But, if you’re looking to photograph some of the not so annoying ones, here are a few tips:
#1 – Don’t cast your shadow on them
Insects love the Sun, so if you cast a shadow on them, they’ll almost always fly away. I’ve also noticed that if you scare them in this way, they’re unlikely to come back to that same spot. So, when you’re approaching an insect to photograph, be very careful about where your shadow falls.
#2 – Look for them in cooler weather
Insects need the heat of the Sun to use their wings, so when it’s cooler out, it’s harder for them to move around–they’re less likely to fly away as you approach them. Sometimes on overcast summer days, I’ve been able to get my lens just inches away from butterflies that seem to be “stuck” to a flower.
Or, you could also try looking for insects around sunrise or sunset, when they’ll often be “sleeping” on a plant somewhere, allowing you to get super close. If you’re lucky, you’ll even catch them with some dew on them 🙂
#3 – Wait patiently for them to return if you scare them away
If you happen to scare an insect away from a great perch with a great background, don’t worry. Many insects tend to use the same perch over and over again. So, be patient, and wait for them to return. Also, remember not to cast your shadow on their perch while they’re gone, since they’ll unlikely return if it’s in the shade.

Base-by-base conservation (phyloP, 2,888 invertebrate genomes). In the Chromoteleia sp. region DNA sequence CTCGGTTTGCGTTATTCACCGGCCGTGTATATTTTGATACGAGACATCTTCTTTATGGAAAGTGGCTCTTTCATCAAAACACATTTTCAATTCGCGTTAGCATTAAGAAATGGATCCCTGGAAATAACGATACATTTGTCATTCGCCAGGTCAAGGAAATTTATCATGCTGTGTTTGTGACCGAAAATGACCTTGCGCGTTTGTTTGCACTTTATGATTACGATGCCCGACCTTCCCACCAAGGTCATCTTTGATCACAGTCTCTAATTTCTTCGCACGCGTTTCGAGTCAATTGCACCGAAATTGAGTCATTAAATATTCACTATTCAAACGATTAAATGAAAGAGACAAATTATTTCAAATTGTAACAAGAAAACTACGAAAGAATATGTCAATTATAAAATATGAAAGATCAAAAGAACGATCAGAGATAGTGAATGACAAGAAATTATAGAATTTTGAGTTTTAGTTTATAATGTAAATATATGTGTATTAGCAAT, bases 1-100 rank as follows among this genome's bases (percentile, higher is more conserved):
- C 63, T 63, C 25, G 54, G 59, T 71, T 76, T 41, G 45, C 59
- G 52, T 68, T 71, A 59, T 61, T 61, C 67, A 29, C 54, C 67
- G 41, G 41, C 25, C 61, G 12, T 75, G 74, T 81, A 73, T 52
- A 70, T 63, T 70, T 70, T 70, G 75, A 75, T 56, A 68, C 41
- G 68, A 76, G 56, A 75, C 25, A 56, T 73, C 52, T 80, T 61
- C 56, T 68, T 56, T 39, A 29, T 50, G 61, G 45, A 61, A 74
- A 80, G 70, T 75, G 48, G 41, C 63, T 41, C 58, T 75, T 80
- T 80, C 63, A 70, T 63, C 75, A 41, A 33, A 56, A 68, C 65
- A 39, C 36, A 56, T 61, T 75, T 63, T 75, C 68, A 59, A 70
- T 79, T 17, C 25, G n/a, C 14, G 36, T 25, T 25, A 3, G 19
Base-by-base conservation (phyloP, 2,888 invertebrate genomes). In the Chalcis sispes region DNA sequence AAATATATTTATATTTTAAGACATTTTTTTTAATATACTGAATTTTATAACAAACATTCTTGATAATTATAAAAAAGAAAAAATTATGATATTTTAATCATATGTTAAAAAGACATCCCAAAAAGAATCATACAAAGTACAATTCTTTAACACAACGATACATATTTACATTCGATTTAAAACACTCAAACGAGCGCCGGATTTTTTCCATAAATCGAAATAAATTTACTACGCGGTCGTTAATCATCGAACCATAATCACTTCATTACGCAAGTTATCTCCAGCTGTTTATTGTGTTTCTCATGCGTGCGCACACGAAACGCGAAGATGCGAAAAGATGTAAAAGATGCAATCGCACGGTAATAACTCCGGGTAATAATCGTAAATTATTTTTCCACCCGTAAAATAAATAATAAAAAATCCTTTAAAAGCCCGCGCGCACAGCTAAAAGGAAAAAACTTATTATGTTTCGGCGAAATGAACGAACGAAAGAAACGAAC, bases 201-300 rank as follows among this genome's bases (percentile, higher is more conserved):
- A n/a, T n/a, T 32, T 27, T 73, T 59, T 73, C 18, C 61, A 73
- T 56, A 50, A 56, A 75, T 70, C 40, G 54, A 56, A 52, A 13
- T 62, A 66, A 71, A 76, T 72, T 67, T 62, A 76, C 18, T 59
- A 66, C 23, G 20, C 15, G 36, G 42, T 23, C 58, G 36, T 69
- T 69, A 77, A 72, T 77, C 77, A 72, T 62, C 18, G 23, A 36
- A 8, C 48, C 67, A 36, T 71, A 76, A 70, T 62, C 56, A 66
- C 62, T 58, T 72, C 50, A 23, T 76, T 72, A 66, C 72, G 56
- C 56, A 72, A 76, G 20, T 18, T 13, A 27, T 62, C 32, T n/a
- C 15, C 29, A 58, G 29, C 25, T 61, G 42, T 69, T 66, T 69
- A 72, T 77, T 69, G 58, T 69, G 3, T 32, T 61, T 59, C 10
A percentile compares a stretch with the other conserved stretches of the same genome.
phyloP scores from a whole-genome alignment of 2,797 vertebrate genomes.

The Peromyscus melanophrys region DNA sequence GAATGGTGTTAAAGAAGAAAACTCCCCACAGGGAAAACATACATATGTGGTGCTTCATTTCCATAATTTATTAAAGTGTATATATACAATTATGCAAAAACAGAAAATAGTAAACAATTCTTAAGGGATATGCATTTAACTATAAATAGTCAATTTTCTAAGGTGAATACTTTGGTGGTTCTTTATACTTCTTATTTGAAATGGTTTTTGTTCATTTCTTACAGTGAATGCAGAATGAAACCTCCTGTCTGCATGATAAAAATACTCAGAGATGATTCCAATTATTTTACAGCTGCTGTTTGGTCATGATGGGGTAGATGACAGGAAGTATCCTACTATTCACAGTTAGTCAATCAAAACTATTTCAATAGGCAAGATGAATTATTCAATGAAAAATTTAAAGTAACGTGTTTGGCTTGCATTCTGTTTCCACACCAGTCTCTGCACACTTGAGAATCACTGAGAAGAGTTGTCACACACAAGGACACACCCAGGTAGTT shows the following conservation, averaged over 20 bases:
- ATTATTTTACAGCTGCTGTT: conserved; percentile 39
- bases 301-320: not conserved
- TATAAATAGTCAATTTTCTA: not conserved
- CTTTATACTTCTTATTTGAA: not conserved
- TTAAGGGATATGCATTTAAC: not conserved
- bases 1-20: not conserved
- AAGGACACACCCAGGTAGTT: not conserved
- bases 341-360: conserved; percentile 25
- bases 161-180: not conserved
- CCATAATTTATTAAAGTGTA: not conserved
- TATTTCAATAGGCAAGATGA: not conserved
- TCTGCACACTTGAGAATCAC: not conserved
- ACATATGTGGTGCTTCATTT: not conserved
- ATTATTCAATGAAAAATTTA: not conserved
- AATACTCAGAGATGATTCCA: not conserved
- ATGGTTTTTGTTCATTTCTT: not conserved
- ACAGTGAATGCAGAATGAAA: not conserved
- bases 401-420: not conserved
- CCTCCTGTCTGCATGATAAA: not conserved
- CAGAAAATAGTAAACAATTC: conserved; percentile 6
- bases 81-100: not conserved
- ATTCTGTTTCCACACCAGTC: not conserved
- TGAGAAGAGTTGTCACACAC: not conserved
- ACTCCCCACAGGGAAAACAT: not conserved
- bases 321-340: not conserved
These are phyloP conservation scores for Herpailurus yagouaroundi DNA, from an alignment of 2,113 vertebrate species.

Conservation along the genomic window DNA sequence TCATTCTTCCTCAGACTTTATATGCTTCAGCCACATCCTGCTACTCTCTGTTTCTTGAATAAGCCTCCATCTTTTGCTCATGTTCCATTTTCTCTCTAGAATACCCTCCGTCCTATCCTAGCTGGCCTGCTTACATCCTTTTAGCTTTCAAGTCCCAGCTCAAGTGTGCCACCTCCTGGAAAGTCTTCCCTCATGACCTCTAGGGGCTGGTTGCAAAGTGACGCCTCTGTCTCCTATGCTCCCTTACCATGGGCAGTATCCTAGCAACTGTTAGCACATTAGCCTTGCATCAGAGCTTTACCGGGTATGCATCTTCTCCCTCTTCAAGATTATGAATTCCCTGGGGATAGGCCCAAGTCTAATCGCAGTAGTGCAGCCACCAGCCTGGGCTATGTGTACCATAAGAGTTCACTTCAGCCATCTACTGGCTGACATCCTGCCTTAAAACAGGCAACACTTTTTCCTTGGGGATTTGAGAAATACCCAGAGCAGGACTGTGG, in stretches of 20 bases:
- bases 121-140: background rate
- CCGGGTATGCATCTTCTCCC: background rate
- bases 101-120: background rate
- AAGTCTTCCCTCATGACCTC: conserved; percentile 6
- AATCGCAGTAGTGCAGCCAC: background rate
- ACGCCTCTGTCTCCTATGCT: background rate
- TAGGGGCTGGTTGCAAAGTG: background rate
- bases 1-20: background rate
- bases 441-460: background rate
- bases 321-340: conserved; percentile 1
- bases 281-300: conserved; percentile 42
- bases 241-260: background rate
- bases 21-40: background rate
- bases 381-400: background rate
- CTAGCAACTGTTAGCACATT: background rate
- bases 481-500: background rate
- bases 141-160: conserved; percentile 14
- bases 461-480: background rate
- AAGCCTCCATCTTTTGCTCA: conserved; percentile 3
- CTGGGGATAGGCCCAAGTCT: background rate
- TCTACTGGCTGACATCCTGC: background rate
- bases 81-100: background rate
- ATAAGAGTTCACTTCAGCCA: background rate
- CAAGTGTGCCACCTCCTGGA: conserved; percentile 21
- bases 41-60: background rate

Check out my Dad’s free ebook for more great tips!
A couple years ago, my Dad (Vic Berardi) wrote a great ebook on photographing dragonflies. It’s packed with a ton of great tips that also apply to photographing just about any insect. So, if you’re new to PhotoNaturalist, and haven’t checked it out yet, please do! 🙂
Click here to read more about the ebook.
What did I miss?
If you have another trick for photographing insects, please share it with us by leaving a comment below! Thanks 🙂
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About the Author: Steve Berardi is a naturalist, photographer, computer scientist, and founder of PhotoNaturalist. You can usually find him hiking in the San Gabriel Mountains or the Mojave Desert, both located in the beautiful state of California.